pandemic diaries: weeks 48-49 (and a half!)

With less than three weeks until the one-year anniversary of school closures here in Oakland, alongside dramatically improving COVID numbers nationwide, there's been an uptick in the heated debate around schools reopening. I won't repeat any of it here, but if you're interested in my take on it, you should follow me on Twitter, where I'm trying my best to keep it positive and respectful. Locally, we were recently asked to fill out a form confirming whether or not we'd send our kids back to school given the chance to return to at least a hybrid model of in-person/remote learning and we indicated that yes, indeed, half or full days will work for us, thank you very much. My kids have been consistently wearing masks, maintaining distance from others, and washing their hands well throughout this pandemic (the latter since way before - first thing we do when we return home from literally anywhere). They've got this. That said, I'm not holding my breath for a return to campus anytime soon, especially for the middle schooler.

In other (related) news, on the heels of requesting a mental health services referral for my increasingly glum 8 year old, we celebrated her birthday virtually with friends (llama paint-by-number kits provided by my high school friend Amanda's company Wehgo), which seemed to open the door to conversations around in-person playdates everyone felt comfortable with. We've since established a couple of standing, weekly back yard playdates with a couple of her friends and the difference it's making in her overall mood is simply stunning. 

Evidence of a successful (masked) back yard playdate.

Both kids are also doing a "shelter scouts" program one afternoon a week at the East Bay SPCA. Here's a cute pup they met last week.

The 12 year old, meanwhile, has been a little easier to support in this way, with a couple of friends open to outdoor hikes and hangs for a few months now (not to mention the upside of having a smart phone and playing video games in that he likely feels a bit more connected than his little sister does to her friends). I was reminded of how parenthood warps time when I saw that Homeroom was getting ready to celebrate its 10th (!!) anniversary. Seems like just a couple of years ago I took the then 2 1/2 year old to try it out during opening week.

On a personal note, I too have been struggling with some bouts of mild depression (mild clinically, I'm sure, but worse than I'm personally used to). Though we're fortunate in so many ways, the chronic nature of things is getting really, really hard to deal with. I keep thinking of that section in I Don't Know How She Does It by Allison Pearson, and I'm paraphrasing since I read the book on a Nook I no longer have so I can't look up the exact quote, but something about how she didn't feel suicidal exactly, but she had days when she just wanted everything to stop for awhile. I have a lot of days like that lately, mornings when it's really, really hard to get out of bed. To counter this groundhog day quality a bit, in addition to trying my best to eat well and exercise every day (just started my second six-week "journey" using the Freeletics app), I've returned to random national "holidays" for some daily inspiration. It's surreal to think back to some of our early coping strategies during the first couple of months of this pandemic, when national days often served as homeschool inspiration.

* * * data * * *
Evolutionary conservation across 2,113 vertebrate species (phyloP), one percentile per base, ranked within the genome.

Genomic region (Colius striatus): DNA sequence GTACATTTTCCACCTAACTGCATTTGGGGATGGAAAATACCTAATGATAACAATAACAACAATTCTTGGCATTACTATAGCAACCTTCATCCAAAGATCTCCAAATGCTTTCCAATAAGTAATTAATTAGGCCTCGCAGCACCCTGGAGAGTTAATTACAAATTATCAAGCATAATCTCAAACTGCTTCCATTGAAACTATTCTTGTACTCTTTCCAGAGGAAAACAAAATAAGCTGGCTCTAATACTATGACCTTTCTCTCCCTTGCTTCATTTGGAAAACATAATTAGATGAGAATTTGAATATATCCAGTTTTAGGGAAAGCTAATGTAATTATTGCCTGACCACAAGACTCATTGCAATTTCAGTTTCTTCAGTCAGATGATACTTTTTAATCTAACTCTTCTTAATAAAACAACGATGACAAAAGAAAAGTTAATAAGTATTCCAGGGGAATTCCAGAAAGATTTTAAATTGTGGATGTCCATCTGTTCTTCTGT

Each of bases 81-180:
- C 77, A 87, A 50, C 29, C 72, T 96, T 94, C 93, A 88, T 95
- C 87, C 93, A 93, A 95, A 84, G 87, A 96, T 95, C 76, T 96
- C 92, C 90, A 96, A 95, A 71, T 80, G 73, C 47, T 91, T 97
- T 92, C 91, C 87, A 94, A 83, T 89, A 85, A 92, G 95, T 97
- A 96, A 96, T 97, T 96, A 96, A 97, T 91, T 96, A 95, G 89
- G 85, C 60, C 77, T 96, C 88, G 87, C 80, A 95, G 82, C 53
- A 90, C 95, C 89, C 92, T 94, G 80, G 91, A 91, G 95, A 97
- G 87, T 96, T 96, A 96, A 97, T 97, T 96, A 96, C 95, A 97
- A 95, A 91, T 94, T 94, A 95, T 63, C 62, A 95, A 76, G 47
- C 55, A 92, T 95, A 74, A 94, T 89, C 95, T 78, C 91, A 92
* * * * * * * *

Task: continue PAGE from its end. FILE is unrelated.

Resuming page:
Happy National Banana Bread Day!

We also did a major, multiple-weeks long purge of lots of random stuff in our cozy home (some stuff the 12 year old has had in his room since we moved in 10 1/2 years ago!). Getting rid of things lightens the load a bit, both literally and figuratively, it seems.

Enjoying the areas outside the house is also helping me get through what is hopefully the home stretch of this pandemic. Our hummingbird feeder out front continues to be a huge hit (hummingbirds around here don't really migrate away for the winter) and this past weekend we found the perfect spot in the back yard for the wren house that Grandpa Randy built and sent us for Christmas. I can't wait to see who moves in!

Otherwise, with no remote school last Friday, a rather gloomy day in the middle of a long stretch of unseasonably warm weather, I played hooky to take the kids on an epic outing in El Sobrante, about a half-hour north of Oakland. A foggy, muddy hike was followed by take-out pizza enjoyed at a new-to-us playground.

Converting to full-time has been challenging some weeks so far this year, but paid time off is quite the perk.

No comments: